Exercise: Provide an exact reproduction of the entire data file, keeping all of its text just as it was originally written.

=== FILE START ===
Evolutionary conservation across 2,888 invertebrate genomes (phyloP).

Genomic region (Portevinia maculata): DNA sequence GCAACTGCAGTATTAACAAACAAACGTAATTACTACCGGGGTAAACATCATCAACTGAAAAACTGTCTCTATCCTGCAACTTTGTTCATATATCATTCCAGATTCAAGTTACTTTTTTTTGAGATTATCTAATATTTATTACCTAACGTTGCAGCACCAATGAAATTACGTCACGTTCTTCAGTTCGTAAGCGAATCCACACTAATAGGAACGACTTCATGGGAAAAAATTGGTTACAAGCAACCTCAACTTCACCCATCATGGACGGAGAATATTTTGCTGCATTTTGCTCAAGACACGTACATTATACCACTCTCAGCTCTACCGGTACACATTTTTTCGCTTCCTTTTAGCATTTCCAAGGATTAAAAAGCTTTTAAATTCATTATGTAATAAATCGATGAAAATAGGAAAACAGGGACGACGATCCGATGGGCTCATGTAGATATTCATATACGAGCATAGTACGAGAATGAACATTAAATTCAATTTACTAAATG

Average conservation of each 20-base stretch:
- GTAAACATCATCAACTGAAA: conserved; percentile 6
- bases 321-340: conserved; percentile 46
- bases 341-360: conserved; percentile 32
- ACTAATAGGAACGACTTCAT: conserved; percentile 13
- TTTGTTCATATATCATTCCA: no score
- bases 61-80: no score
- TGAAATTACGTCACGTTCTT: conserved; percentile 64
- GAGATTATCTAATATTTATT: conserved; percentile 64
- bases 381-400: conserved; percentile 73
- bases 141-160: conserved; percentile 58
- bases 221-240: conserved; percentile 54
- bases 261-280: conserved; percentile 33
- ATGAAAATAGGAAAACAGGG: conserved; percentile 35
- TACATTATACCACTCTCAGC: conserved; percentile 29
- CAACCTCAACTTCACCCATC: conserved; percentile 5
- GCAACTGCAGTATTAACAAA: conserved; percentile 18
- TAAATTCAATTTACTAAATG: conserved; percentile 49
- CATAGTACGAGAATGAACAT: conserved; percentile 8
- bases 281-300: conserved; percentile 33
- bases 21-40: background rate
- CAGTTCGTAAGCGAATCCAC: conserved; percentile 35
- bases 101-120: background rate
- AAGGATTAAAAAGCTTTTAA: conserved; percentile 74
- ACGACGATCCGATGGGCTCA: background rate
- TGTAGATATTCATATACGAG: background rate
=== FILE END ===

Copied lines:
Evolutionary conservation across 2,888 invertebrate genomes (phyloP).

Genomic region (Portevinia maculata): DNA sequence GCAACTGCAGTATTAACAAACAAACGTAATTACTACCGGGGTAAACATCATCAACTGAAAAACTGTCTCTATCCTGCAACTTTGTTCATATATCATTCCAGATTCAAGTTACTTTTTTTTGAGATTATCTAATATTTATTACCTAACGTTGCAGCACCAATGAAATTACGTCACGTTCTTCAGTTCGTAAGCGAATCCACACTAATAGGAACGACTTCATGGGAAAAAATTGGTTACAAGCAACCTCAACTTCACCCATCATGGACGGAGAATATTTTGCTGCATTTTGCTCAAGACACGTACATTATACCACTCTCAGCTCTACCGGTACACATTTTTTCGCTTCCTTTTAGCATTTCCAAGGATTAAAAAGCTTTTAAATTCATTATGTAATAAATCGATGAAAATAGGAAAACAGGGACGACGATCCGATGGGCTCATGTAGATATTCATATACGAGCATAGTACGAGAATGAACATTAAATTCAATTTACTAAATG

Average conservation of each 20-base stretch:
- GTAAACATCATCAACTGAAA: conserved; percentile 6
- bases 321-340: conserved; percentile 46
- bases 341-360: conserved; percentile 32
- ACTAATAGGAACGACTTCAT: conserved; percentile 13
- TTTGTTCATATATCATTCCA: no score
- bases 61-80: no score
- TGAAATTACGTCACGTTCTT: conserved; percentile 64
- GAGATTATCTAATATTTATT: conserved; percentile 64
- bases 381-400: conserved; percentile 73
- bases 141-160: conserved; percentile 58
- bases 221-240: conserved; percentile 54
- bases 261-280: conserved; percentile 33
- ATGAAAATAGGAAAACAGGG: conserved; percentile 35
- TACATTATACCACTCTCAGC: conserved; percentile 29
- CAACCTCAACTTCACCCATC: conserved; percentile 5
- GCAACTGCAGTATTAACAAA: conserved; percentile 18
- TAAATTCAATTTACTAAATG: conserved; percentile 49
- CATAGTACGAGAATGAACAT: conserved; percentile 8
- bases 281-300: conserved; percentile 33
- bases 21-40: background rate
- CAGTTCGTAAGCGAATCCAC: conserved; percentile 35
- bases 101-120: background rate
- AAGGATTAAAAAGCTTTTAA: conserved; percentile 74
- ACGACGATCCGATGGGCTCA: background rate
- TGTAGATATTCATATACGAG: background rate